Measurements on pointing error and field of view of Cimel-318 Sun photometers in the scope of AERONET
- 1Group of Atmospheric Optics, Valladolid University, Valladolid, Spain
- 2Laboratoire d'Optique Amosphérique – UMR8518, Université des Sciences et Technologies de Lille, Villeneuve d'Ascq, France
- 3Izana Atmospheric Research Center, Spanish Meteorological Agency, Tenerife, Spain
- 4CIMEL Electronique, Paris, France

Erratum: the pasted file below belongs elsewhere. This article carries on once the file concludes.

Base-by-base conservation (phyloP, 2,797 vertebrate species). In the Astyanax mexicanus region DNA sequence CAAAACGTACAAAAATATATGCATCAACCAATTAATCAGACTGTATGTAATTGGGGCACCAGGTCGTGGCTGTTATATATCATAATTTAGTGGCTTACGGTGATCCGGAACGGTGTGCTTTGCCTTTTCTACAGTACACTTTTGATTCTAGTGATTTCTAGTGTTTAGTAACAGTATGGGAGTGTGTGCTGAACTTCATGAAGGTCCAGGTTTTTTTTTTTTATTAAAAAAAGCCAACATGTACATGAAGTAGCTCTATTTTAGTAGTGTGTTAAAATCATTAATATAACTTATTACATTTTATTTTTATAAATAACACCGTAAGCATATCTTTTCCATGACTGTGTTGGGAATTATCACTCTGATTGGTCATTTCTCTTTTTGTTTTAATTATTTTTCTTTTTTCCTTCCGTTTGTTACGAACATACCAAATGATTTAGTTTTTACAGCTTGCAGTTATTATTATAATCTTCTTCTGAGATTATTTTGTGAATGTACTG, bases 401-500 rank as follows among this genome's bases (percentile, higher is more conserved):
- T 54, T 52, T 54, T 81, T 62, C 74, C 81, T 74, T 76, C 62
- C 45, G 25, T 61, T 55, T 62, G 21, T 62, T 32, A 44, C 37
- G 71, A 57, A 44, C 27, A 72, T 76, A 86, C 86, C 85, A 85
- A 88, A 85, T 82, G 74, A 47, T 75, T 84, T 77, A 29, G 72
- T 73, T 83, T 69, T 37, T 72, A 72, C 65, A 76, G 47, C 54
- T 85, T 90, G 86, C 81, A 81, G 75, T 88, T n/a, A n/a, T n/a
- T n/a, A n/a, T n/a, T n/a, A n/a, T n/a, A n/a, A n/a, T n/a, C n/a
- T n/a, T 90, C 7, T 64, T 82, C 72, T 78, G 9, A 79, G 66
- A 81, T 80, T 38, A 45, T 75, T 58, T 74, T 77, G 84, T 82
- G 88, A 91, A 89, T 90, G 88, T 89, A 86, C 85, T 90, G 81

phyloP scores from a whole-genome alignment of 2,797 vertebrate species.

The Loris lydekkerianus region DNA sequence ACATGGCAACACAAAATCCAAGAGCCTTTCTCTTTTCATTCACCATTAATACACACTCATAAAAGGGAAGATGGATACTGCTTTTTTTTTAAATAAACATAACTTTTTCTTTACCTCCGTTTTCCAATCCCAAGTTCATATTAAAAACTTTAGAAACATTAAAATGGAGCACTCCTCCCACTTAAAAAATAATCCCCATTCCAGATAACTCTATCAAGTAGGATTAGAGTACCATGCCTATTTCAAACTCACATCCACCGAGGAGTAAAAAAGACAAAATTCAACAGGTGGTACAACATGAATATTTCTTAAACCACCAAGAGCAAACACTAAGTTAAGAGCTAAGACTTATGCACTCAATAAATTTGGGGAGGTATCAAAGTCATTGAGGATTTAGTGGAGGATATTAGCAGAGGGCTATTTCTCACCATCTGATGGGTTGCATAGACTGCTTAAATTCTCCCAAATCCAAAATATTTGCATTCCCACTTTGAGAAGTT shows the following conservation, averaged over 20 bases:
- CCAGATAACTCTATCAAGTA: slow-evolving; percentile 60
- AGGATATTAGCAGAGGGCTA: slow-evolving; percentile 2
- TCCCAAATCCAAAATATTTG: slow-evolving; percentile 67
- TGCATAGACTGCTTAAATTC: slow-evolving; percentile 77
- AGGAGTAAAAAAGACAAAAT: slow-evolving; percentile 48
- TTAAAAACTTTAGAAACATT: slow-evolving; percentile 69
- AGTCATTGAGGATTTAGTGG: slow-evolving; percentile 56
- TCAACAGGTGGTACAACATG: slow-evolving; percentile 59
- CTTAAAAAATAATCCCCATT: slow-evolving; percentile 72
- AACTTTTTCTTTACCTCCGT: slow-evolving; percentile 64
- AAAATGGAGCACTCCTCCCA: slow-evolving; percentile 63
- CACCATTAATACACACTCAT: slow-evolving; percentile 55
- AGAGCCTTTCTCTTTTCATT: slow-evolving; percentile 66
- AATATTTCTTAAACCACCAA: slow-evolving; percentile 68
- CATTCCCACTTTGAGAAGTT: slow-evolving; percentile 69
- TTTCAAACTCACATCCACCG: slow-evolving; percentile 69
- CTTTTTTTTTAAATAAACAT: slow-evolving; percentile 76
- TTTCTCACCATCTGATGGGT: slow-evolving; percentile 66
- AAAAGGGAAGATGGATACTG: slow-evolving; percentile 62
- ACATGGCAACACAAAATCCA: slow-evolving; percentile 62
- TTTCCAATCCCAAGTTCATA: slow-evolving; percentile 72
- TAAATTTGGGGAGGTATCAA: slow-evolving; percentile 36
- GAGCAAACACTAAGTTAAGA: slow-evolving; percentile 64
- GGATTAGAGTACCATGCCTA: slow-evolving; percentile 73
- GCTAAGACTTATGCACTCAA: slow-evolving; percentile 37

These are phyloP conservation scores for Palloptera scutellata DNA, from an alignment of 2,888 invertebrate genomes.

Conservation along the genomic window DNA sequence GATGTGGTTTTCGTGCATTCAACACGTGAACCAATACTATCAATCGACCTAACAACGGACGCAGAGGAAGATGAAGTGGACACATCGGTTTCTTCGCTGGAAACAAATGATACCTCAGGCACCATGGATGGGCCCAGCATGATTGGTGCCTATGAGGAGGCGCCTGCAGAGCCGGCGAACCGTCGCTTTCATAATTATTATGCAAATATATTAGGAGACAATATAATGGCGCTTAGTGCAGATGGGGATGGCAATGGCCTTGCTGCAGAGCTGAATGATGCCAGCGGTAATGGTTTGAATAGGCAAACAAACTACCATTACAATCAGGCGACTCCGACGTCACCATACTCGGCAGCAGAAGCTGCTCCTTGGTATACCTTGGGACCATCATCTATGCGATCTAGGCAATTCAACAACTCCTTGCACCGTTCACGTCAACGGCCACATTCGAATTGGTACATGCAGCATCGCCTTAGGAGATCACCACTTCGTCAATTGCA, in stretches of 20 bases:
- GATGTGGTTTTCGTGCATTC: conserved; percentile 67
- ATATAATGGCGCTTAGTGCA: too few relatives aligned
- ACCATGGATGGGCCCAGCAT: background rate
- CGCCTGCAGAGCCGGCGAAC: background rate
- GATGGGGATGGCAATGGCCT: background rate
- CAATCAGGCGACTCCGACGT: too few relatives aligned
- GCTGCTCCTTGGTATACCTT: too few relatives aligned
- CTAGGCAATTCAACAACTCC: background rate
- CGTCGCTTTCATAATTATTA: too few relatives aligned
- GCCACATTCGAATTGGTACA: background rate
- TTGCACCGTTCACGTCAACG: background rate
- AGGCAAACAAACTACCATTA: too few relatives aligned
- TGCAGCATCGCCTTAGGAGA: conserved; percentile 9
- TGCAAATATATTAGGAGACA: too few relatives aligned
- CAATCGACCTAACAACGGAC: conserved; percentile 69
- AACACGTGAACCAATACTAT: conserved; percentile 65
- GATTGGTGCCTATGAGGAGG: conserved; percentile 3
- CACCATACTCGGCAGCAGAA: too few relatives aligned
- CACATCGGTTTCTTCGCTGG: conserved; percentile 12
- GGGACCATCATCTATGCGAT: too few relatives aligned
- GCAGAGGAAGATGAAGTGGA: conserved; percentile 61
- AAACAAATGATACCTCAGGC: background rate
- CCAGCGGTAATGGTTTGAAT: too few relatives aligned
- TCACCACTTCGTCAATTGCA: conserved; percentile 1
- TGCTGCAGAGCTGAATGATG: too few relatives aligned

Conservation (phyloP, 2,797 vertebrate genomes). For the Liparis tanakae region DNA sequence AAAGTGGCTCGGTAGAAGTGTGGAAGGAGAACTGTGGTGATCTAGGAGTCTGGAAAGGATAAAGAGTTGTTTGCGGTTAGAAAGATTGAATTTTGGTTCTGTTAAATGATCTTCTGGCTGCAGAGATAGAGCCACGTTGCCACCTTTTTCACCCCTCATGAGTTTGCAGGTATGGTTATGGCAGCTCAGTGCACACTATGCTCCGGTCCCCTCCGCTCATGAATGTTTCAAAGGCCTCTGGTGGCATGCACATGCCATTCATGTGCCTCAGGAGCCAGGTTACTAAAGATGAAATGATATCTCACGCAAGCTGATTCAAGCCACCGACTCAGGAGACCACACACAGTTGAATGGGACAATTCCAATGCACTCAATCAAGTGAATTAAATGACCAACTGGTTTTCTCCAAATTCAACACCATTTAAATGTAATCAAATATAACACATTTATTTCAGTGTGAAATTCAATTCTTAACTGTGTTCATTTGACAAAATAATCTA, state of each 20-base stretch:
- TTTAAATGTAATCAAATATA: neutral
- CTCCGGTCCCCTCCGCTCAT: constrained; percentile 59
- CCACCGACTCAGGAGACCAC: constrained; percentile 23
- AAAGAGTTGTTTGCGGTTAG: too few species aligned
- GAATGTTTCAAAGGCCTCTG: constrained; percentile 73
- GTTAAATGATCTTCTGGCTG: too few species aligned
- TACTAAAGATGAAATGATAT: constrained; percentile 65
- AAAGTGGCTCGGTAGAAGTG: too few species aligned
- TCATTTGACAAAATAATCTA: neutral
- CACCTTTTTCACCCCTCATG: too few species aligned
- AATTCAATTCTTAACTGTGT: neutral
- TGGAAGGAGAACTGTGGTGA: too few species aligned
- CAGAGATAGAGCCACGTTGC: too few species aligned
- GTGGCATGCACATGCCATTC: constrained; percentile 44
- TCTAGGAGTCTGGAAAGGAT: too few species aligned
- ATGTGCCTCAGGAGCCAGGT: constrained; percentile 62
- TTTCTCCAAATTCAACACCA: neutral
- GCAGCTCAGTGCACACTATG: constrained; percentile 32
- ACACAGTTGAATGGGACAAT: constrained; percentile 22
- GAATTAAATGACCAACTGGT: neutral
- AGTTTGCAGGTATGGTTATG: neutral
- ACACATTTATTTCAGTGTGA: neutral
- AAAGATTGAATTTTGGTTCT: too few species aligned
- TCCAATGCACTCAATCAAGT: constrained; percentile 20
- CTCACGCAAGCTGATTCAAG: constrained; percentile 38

Abstract. Sensitivity studies indicate that among the diverse error sources of ground-based sky radiometer observations, the pointing error plays an important role in the correct retrieval of aerosol properties. The accurate pointing is specially critical for the characterization of desert dust aerosol. The present work relies on the analysis of two new measurement procedures (cross and matrix) specifically designed for the evaluation of the pointing error in the standard instrument of the Aerosol Robotic Network (AERONET), the Cimel CE-318 Sun photometer. The first part of the analysis contains a preliminary study whose results conclude on the need of a Sun movement correction for an accurate evaluation of the pointing error from both new measurements. Once this correction is applied, both measurements show equivalent results with differences under 0.01° in the pointing error estimations. The second part of the analysis includes the incorporation of the cross procedure in the AERONET routine measurement protocol in order to monitor the pointing error in field instruments. The pointing error was evaluated using the data collected for more than a year, in 7 Sun photometers belonging to AERONET sites. The registered pointing error values were generally smaller than 0.1°, though in some instruments values up to 0.3° have been observed. Moreover, the pointing error analysis shows that this measurement can be useful to detect mechanical problems in the robots or dirtiness in the 4-quadrant detector used to track the Sun. Specifically, these mechanical faults can be detected due to the stable behavior of the values over time and vs. the solar zenith angle. Finally, the matrix procedure can be used to derive the value of the solid view angle of the instruments. The methodology has been implemented and applied for the characterization of 5 Sun photometers. To validate the method, a comparison with solid angles obtained from the vicarious calibration method was developed. The differences between both techniques are below 3%.